Professional Training and Development
To ensure that students build networks within and outside UMass Boston, the Public History Track requires students to participate in four skills-based programs during the course of their graduate career. Even students attending UMass Boston part-time should be able to meet the requirements before graduation if they do one professional development activity per semester.
Students will be encouraged to attend workshops, seminars, conferences, webinars, or institutes related to public history, digital humanities, or community engagement. Students should inquire with the director of public history before selecting a specific program. Only one of four programs can be virtual. These opportunities will offer public history students familiarity and training in a variety of professional skill areas important in the work of public historians and provide crucial venues and practice in networking.
These development opportunities can include attending conferences and workshops of relevant organizations such as New England Museum Association, Mass Humanities, National Council on Public History, American Association for State and Local History, The American Alliance of Museums, Society of American Archivists, Oral History Association, American Historical Association, or Organization of American Historians. Students may elect to join one of these organizations to take advantage of their multiple program offerings. Students can also receive credit for the HGSA History conference if they present there. Students should be aware that they may be asked to write a short reflection on one or each of these events and post it on joint UMass Boston Public History and Archives website along with at least one visual aid.
Programs that are passive in nature (attending an academic lecture, going to a museum, etc) are not considered skill-based and will not be accepted as fulfilling this requirement. Below are some examples of what can be considered "skill-based programs." As the list demonstrates, students can participate in these programs at little to no cost.
- As a New England Museum Association (NEMA) member, a student can participate in one of the Young and Emerging Museum Professionals events. These events are geared towards professionals who have been in the field for less than ten years, and they are meant to serve as “networking and educational opportunities.”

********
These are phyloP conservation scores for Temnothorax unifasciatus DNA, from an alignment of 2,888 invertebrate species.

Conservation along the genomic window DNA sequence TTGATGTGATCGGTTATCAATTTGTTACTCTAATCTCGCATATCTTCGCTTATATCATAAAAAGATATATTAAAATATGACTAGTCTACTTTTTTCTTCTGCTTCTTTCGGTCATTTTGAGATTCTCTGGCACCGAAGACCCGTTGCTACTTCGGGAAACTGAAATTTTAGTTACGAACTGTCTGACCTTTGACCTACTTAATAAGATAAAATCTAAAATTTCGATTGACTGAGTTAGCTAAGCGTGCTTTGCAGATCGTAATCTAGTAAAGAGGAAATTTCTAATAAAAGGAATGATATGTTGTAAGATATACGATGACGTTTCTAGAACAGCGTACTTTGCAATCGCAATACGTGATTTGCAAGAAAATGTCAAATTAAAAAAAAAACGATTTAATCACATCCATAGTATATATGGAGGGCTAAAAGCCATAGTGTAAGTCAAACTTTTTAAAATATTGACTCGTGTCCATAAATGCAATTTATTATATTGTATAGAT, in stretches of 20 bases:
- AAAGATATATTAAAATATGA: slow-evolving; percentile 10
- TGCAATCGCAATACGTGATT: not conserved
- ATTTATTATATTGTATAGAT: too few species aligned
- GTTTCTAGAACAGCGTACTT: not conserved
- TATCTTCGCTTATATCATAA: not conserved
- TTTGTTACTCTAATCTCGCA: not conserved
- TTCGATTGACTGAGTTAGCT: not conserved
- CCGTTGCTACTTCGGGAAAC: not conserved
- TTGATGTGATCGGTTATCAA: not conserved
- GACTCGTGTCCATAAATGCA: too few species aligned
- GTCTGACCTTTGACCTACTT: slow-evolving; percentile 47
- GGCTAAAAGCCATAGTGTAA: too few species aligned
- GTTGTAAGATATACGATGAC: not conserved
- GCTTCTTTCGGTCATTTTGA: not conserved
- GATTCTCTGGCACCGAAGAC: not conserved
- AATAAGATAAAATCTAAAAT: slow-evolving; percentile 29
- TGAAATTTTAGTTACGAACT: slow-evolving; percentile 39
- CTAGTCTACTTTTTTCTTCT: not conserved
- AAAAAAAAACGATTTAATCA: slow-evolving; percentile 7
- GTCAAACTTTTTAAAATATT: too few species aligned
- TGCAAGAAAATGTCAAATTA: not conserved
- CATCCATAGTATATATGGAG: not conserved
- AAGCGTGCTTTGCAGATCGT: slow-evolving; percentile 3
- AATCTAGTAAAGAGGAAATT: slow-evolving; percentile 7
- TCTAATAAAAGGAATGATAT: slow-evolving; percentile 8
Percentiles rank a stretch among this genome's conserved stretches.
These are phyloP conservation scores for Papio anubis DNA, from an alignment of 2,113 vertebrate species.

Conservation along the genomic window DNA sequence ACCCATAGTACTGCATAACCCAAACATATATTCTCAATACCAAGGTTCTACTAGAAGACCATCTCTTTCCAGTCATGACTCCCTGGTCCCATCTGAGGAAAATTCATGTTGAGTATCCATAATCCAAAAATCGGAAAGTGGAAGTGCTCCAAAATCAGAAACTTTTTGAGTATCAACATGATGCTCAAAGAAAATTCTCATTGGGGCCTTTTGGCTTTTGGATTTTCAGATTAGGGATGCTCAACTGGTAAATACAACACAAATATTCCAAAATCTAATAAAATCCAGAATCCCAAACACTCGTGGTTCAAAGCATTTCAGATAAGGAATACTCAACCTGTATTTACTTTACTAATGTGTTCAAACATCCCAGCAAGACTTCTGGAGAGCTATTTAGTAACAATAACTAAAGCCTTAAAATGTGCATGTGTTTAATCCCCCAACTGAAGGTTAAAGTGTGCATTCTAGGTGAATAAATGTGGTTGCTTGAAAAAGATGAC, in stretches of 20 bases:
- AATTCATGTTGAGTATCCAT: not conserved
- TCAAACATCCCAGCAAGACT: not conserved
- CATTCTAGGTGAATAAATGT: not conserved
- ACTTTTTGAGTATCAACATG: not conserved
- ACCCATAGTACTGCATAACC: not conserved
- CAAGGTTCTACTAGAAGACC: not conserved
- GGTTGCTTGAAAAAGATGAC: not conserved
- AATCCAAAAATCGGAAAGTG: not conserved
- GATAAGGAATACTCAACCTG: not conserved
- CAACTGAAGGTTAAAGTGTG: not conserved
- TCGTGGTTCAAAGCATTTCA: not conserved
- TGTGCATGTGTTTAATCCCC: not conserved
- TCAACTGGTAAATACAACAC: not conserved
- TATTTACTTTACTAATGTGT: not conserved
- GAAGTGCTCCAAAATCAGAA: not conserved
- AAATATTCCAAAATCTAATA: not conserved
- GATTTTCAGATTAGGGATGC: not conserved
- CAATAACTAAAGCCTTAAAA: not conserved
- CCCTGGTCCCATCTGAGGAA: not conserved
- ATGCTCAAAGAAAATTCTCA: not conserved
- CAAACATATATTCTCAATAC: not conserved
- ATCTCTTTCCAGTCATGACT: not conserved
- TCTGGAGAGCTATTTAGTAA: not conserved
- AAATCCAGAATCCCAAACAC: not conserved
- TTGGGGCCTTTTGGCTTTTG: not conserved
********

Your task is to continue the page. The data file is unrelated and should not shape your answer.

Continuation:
- Northeastern University hosts a Boston Digital Humanities Listserv. They periodically offer graduate students, faculty, staff, and enthusiasts workshops on digital humanities skills.
- Most public and local history conferences offer graduate students the opportunity to present their research or their work on a special program.
- In addition to presenting at a history conference, students can also gain many skills by organizing a history conference. Therefore students, who actively participate in several conference organizing activities, can count this activity towards their professional development. In this context, actively participating includes, but is not limited to, attending organizing meetings, engaging in decision-making processes, coordinating themes, ideas, and speakers/panels, and aiding in the execution of the actual conference.
- Grant writing is an important skill set for public historians. Students can learn about the grant-writing process by assisting either an on-campus or a local organization with a grant application
- Many local public history organizations are in dire need of volunteers. Students should consider volunteering for an organization and filling a much needed gap.
- Some professional organizations, and historical organizations, provide opportunities for student or volunteer participation in committees.
- Before leaving UMass Boston, students should begin thinking about potential workplaces and career goals. Students are encouraged to contact an organization and engage in an informational interview where they can ask advice on professional preparation and career goals, the industry, professional specializations, and workplace culture.
- Students should take advantage of UMass Boston’s Career Services. Students can make appointments to meet one-on-one with counselors about resumes/CVs, cover letters, or mock interviews.
There are multiple opportunities out there for aspiring public historians. Students should consult with the public history director or the public history internship coordinator before participating in a program to ensure that such a program meets the requirements.
In order to receive credit for the Professional Training and Development requirement, students must submit proper documentation (confirmation letter, receipt, name tag, etc.) to the director of public history, who will keep track of students’ progress. Students who write a thesis must complete the Professional Training and Development requirement before they schedule a thesis defense. Students who write a capstone will not receive their final capstone grade until they have completed the Professional Training and Development requirement.
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